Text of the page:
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Electroluminescence in Molecular Materials

  • Scott Sibley
  • Mark E. Thompson
  • Paul E. Burrows
  • Stephen R. Forrest
Chapter
Part of the Modern Inorganic Chemistry book series (MICE)

Abstract

The cathode ray tube (CRT) is currently the most widely used electronic display technology. The luminescent images of the CRT are generated by independently exciting the red, green, and blue (RGB) phosphors of each pixel, whose emissions add to give the desired color. While CRTs have excellent picture quality, their size, weight, and low shock resistance prevent them from being used in most mobile applications such as laptop computers and other small consumer electronic devices. The technology that has been applied almost universally in mobile applications involves the use of liquid crystal displays (LCDs). The individual pixels in these displays consist of a liquid crystalline material sandwiched between two electrodes, which in turn is sandwiched between crossed polarizers. The individual pixels of the LCD act as electrically activated light valves, allowing light to be transmitted from a light source behind the LCDpanel. The light source can be a fluorescent back light or a mirror that reflects the incident light. Color images are generated by placing magenta, yellow, and cyan color-pass filters in front of selected pixels, and driving the individual color elements of each pixel to generate the desired spectrum.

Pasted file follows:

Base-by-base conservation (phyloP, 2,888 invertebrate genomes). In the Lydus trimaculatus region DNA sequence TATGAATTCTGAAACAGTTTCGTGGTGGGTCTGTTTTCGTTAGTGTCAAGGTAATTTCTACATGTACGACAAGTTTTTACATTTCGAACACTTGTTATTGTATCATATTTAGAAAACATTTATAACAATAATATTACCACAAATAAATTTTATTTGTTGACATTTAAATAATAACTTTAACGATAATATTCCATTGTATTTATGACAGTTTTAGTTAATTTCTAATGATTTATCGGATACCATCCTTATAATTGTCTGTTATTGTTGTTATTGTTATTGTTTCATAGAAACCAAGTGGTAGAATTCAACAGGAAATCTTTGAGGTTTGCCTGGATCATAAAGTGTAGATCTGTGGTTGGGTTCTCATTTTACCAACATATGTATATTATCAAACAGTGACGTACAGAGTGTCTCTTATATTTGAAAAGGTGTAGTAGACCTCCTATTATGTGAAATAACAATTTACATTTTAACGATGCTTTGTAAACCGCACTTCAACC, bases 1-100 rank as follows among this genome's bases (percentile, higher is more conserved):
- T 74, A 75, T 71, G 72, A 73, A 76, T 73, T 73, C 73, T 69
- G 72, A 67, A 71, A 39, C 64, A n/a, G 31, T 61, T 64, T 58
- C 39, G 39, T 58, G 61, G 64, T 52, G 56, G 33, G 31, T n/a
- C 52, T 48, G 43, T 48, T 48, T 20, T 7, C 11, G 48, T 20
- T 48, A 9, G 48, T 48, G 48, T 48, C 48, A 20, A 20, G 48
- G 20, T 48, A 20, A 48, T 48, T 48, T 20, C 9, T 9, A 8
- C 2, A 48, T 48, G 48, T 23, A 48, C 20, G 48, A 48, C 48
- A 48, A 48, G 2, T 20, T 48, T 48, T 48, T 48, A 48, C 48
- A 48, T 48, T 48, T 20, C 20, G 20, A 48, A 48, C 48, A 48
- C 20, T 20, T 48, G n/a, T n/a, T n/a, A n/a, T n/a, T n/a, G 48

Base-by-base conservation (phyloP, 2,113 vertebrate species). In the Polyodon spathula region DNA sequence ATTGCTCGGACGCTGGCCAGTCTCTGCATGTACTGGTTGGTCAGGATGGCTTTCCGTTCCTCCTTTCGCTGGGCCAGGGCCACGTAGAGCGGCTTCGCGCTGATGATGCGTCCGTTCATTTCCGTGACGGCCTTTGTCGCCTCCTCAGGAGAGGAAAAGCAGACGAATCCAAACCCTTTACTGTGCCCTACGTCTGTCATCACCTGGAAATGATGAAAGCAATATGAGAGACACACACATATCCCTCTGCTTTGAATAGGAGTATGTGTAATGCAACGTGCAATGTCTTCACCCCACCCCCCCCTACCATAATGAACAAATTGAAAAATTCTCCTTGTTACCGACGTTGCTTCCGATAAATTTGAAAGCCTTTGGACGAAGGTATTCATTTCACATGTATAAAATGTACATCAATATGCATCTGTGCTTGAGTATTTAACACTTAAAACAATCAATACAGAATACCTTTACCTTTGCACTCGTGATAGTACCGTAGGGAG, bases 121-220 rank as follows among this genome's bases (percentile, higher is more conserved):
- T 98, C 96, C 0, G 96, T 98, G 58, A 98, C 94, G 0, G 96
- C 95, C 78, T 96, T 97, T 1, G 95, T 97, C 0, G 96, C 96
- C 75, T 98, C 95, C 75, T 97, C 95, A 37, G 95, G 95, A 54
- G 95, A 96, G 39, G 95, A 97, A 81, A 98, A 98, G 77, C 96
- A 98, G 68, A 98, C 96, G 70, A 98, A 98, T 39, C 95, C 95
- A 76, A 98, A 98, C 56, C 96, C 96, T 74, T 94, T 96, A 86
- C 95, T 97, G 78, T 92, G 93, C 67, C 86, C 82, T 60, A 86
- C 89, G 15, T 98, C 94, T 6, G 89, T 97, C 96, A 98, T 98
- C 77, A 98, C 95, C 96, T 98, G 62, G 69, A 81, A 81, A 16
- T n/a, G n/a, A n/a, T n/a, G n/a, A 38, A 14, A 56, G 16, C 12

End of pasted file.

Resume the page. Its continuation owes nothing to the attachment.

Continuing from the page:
Keywords

High Occupied Molecular Orbital Lower Unoccupied Molecular Orbital Molecular Material Organic Thin Film Hole Transport Layer 
These keywords were added by machine and not by the authors. This process is experimental and the keywords may be updated as the learning algorithm improves.

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Copyright information

© Springer Science+Business Media New York 1999

Authors and Affiliations

  • Scott Sibley
    • 1
  • Mark E. Thompson
    • 1
  • Paul E. Burrows
    • 2
  • Stephen R. Forrest
    • 2
  1. 1.Department of ChemistryUniversity of Southern CaliforniaLos AngelesUSA
  2. 2.Center for Photonic and Optoelectronic Materials, Department of Electrical EngineeringPrinceton UniversityPrincetonUSA

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